Birth of Next Gen Data Warehouse
Updated: Jun 12, 2019
The development of data warehouses started a few decades ago. Through the years multiple different views of designing and usage of data warehouses have emerged. The designing has traditionally been divided into Kimball or Inmon, and uses vary from organisation-wide centralised data integration solutions to system-specific report databases.
Traditional Data Warehouse
In Kimball’s architecture the design starts from forming the data warehouse from datamarts. Datamarts will usually be modelled in a star schema, so that they will support reporting tools as well as possible. A star schema can also be called a snowflake model, where different stars attach to each other with conformed dimensions. Before data is loaded into datamarts data is staged into a staging area. Staging area can easily become too complex when data from different sources will be combined to a format that is suitable for reporting (Picture 1). Then the storage and history of data is on datamarts’ shoulders.
Inmon warehouses are usually databases of third form which largely follow the database structure of the source system. Then combining data in the data warehouse and data pipeline designing can be quite difficult, because the relations between will define the loading order of the data. The basic idea of the Inmon approach is that a data warehouse is not primarily a reporting database, but a place to store and integrate data (Picture 2). This is why a new layer from views and database tables will be made on top of the data warehouse.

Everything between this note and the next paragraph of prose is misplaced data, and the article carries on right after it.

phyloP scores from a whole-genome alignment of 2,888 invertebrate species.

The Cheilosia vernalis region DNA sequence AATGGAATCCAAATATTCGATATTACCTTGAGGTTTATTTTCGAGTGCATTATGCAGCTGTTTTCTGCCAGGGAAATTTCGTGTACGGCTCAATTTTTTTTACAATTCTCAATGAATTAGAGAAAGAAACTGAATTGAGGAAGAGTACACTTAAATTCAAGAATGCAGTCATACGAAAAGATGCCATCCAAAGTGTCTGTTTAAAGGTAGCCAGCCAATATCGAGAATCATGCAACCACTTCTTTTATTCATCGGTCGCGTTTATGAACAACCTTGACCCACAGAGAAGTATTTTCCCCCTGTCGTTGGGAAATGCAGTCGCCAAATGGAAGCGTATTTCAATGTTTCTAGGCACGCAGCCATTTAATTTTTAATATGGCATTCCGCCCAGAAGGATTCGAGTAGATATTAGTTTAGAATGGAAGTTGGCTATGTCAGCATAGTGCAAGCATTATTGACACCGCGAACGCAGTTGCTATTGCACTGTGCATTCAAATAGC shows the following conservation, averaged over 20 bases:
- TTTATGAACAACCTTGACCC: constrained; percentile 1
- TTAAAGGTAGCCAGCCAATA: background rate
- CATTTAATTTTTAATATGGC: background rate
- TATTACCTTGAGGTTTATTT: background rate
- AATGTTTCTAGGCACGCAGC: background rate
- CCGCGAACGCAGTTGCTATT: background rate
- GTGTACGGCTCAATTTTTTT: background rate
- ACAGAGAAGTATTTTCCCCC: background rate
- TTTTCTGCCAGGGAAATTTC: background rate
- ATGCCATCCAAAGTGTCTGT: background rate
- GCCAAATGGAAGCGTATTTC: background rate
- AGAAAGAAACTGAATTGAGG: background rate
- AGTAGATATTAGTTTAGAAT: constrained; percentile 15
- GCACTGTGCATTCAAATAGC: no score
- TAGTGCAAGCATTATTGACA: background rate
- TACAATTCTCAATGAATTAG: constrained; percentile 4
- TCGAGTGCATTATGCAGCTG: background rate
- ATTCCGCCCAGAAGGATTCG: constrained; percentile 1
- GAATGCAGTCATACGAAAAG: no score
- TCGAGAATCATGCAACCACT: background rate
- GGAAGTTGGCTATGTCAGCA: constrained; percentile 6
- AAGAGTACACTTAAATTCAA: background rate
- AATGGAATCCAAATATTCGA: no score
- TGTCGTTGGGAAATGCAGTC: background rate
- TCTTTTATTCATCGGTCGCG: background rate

A New Generation of Data Warehouses
Both of the traditional data warehouse architectures were a starting point to the newest and the only design method, which was meant for data warehouses. The purpose was to gather the pros and cons from the previous architectures, discard the cons and create a new method for design. With this method data from different source systems can easily be integrated and warehouse can be built incrementally and agile. Data will stay as it was loaded to the warehouse, traceability is preserved and data can be loaded from different sources simultaneously, without any effort to sort the order of loading. Data Vault and its newest version (2.0) was created by Dan Linstedt.